The race is Arizona's marquee contest of 2018, and if McSally loses, Democrats will be one step closer to gaining control of the Senate. Nevertheless, on Thursday, McSally seemed like a warm-up act, getting the crowd ready for Trump Jr., who spoke last.

As he addressed supporters, McSally stood a few steps away, holding the leash to her golden retriever, Boomer. Occasionally, she smiled and nodded in agreement.

Before Trump Jr.'s speech, McSally reeled off a few rote campaign lines and took several potshots at her opponent.

McSally promised to work with the president to "fix our broken immigration system" and "close these loopholes that are being taken advantage of every day with big caravans and little caravans," a reference to the Central American migrant caravan traveling through Mexico.

The group of several thousand migrants is still around a thousand miles away from the closest point to the U.S. border, but the so-called caravan of people fleeing violence and poverty has become a key Republican talking point in the run-up to the midterm election.

McSally contrasted herself with Sinema, who was a Green Party activist during the early 2000s, before tacking to the right as a congresswoman.  The Republican said that her opponent "was a left-wing activist trying to help illegals in her past."

At the rally was Arlene Larimer, a 72-year-old Republican precinct committee member for Legislative District 22 and a resident of the retirement community Sun City Grand. Larimer said that she attended to show she didn't want to endure "the horror and the terror of illegals who have asylum papers continuing to be able to invade our homes."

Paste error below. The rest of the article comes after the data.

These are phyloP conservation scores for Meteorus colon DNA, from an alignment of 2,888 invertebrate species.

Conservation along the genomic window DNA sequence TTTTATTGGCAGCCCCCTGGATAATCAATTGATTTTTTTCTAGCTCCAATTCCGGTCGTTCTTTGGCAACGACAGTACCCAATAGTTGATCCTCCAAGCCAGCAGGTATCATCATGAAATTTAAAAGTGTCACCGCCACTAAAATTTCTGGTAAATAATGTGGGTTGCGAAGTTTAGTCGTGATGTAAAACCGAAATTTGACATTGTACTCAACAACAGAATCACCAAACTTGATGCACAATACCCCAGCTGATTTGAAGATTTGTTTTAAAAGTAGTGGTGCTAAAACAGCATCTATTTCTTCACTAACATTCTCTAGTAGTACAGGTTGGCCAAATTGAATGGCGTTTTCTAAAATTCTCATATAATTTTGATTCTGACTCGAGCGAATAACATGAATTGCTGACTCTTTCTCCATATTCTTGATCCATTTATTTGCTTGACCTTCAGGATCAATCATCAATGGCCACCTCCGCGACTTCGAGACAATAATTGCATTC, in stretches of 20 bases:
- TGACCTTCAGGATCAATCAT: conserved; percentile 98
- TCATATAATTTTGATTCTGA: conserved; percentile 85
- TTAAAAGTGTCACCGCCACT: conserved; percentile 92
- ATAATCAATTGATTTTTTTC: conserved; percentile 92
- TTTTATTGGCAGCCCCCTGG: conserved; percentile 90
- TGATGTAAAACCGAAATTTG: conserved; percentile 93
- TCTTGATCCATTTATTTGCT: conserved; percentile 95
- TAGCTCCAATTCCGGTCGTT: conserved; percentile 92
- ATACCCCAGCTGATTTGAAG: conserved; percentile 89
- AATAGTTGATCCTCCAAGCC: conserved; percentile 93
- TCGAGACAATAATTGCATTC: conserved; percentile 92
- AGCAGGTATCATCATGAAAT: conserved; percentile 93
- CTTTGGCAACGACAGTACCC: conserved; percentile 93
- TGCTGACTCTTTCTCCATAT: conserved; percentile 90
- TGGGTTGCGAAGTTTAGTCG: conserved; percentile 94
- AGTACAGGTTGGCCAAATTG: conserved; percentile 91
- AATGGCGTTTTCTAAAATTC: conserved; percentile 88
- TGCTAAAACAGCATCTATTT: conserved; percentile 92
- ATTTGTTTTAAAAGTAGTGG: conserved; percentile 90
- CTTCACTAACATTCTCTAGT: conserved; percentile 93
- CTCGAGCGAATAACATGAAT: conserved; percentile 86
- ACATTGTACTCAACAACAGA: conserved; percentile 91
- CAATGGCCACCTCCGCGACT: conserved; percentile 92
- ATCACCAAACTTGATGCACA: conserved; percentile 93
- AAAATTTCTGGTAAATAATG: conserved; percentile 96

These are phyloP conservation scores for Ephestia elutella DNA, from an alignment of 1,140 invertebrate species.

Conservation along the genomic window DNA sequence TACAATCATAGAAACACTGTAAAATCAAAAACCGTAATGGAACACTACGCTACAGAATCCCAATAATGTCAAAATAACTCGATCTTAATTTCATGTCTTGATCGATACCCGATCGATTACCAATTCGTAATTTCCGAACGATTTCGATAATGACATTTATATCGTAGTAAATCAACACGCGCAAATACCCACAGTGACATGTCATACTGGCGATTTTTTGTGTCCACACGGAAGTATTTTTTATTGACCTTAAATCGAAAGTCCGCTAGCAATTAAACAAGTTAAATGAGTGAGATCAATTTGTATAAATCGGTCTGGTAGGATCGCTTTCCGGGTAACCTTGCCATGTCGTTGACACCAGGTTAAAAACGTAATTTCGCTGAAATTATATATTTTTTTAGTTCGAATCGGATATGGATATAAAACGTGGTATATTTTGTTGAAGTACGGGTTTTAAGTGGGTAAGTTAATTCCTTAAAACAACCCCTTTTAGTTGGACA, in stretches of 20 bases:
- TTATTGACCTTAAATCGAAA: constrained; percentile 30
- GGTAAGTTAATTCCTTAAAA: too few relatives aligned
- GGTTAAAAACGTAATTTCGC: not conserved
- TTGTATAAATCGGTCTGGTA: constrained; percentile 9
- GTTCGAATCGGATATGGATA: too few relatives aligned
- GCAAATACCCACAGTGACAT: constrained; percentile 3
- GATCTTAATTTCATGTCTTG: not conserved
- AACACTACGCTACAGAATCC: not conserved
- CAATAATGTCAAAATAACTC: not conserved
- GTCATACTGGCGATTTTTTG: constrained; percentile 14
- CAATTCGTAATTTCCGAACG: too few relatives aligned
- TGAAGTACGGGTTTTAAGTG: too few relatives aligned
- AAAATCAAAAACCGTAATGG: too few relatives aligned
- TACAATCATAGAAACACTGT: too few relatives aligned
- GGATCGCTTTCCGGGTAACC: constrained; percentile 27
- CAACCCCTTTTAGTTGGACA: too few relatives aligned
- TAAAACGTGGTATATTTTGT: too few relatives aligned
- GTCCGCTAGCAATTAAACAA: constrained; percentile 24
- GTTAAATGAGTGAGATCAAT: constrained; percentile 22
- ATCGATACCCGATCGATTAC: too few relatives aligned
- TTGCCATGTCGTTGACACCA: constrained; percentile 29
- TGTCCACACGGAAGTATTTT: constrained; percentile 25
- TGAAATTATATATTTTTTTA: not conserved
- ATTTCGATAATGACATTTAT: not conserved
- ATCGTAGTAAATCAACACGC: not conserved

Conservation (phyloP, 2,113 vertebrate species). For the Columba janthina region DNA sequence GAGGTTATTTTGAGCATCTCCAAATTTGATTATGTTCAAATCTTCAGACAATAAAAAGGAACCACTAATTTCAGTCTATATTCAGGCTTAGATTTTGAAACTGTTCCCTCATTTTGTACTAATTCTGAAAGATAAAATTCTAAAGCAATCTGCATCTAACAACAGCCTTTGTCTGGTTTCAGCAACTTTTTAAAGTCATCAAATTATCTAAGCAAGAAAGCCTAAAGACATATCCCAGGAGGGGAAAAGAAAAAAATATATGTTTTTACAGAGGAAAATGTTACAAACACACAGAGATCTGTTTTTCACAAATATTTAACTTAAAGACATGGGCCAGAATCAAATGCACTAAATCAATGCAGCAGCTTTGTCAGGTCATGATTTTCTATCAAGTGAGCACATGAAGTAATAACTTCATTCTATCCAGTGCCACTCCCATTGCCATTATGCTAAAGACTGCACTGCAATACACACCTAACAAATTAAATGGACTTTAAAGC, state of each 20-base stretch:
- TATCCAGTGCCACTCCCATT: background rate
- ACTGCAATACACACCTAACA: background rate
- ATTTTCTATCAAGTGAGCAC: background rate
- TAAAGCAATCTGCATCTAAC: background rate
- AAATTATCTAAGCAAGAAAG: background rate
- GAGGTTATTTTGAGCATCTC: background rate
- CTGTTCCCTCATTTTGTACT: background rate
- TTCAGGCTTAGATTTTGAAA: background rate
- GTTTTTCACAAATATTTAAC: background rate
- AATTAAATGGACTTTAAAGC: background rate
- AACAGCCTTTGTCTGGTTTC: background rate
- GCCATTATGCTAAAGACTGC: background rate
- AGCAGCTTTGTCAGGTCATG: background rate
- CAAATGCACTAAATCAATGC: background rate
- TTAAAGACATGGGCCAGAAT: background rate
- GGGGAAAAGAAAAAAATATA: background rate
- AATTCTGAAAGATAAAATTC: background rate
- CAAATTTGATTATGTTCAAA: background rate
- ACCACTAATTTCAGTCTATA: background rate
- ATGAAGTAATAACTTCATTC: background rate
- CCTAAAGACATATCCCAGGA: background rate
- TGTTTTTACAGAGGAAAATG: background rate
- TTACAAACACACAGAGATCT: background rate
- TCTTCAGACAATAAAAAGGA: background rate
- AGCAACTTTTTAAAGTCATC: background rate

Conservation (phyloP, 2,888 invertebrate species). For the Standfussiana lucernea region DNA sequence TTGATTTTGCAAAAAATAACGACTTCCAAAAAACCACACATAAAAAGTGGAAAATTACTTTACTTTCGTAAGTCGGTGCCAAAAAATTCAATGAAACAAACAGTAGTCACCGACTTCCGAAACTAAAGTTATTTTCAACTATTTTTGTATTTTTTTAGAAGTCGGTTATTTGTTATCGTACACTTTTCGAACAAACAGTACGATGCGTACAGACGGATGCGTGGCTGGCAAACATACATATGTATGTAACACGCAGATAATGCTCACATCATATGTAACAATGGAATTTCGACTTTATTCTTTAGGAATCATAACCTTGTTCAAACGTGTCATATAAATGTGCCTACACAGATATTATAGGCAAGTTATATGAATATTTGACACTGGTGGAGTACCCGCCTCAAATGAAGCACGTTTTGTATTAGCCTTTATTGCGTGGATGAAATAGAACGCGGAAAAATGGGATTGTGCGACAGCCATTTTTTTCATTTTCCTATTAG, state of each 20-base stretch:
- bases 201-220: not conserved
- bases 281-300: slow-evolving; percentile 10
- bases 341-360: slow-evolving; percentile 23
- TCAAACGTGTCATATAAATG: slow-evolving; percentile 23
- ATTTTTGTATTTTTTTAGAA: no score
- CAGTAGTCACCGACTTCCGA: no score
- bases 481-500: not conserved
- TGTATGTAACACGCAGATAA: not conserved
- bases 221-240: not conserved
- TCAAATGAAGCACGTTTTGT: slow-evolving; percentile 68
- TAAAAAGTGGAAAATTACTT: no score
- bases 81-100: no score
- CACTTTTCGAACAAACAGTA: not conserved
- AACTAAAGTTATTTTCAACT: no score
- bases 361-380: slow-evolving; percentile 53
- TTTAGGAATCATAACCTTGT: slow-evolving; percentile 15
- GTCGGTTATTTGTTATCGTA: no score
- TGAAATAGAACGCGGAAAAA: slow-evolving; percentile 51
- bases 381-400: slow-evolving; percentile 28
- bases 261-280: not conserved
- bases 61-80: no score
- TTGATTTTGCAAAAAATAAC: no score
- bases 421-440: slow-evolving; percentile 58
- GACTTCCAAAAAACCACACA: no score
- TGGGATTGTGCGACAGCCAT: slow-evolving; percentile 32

The government needs to close the border, Larimer said, holding a small handwritten banner that read, 'The Snakes' (Asylum Seekers) Robbed + Murdered My Neighbors."

As for Trump Jr.'s speech, Larimer said that he "was great – as the others were. They were all really dynamic."

Is McSally going to win next week, from her point of view? "I'm praying to God she does," Larimer said. "Because it's really all about God and country."

Fifty-six-year-old Mike Hulme, a retiree in Sun City, said that he was glad to see the candidates firing up the base. McSally, who was the first female fighter pilot to fly in combat, has impressed Hulme because of her service in the military.

When asked about the speech from the president's son, Hulme said, "I like Don Jr." Then he hesitated, laughing slightly. "I think his heart's in the right place," Hulme said graciously. "And I think he's doing as much as he can."

Politics may not be the right forum for Trump Jr., Hulme said, before he backtracked slightly.

"You know what, I think the same thing about his father. I love Donald Trump," Hulme emphasized. "And the very thing that makes him so effective ... is that he's not a politician."

Toward the end of his speech, Trump Jr. urged attendees to maintain their energy for a few more days. If the Trump administration keeps up the same momentum for the next six years, Trump Jr. said, "We can actually really do some damage to the swamp."

That is, if the swamp doesn't swallow Trump Jr. first as a result of the special counsel's investigation into Russian interference in the 2016 election.

Trump Jr. famously met with a Kremlin-connected lawyer at Trump Tower in the summer of 2016 after he was told the Russians wanted to provide dirt on Hillary Clinton. Recently, Trump Jr. said that he's "not worried" about legal exposure to Robert Mueller's probe.

Wrapping up his appearance in Sun City, Trump Jr. ended his speech to more cheers, and posed for photos with the other candidates.

Moments later, Trump Jr. stepped toward the crowd: "You guys want to take some selfies?" he said. "I think we can arrange that." People rushed forward, as Trump Jr. grinned and snapped photos.

He slowly moved toward the exit at the back of the office, as people clamored for one more selfie. The president's eldest son, however, turned and disappeared behind a red-and-white-striped makeshift curtain.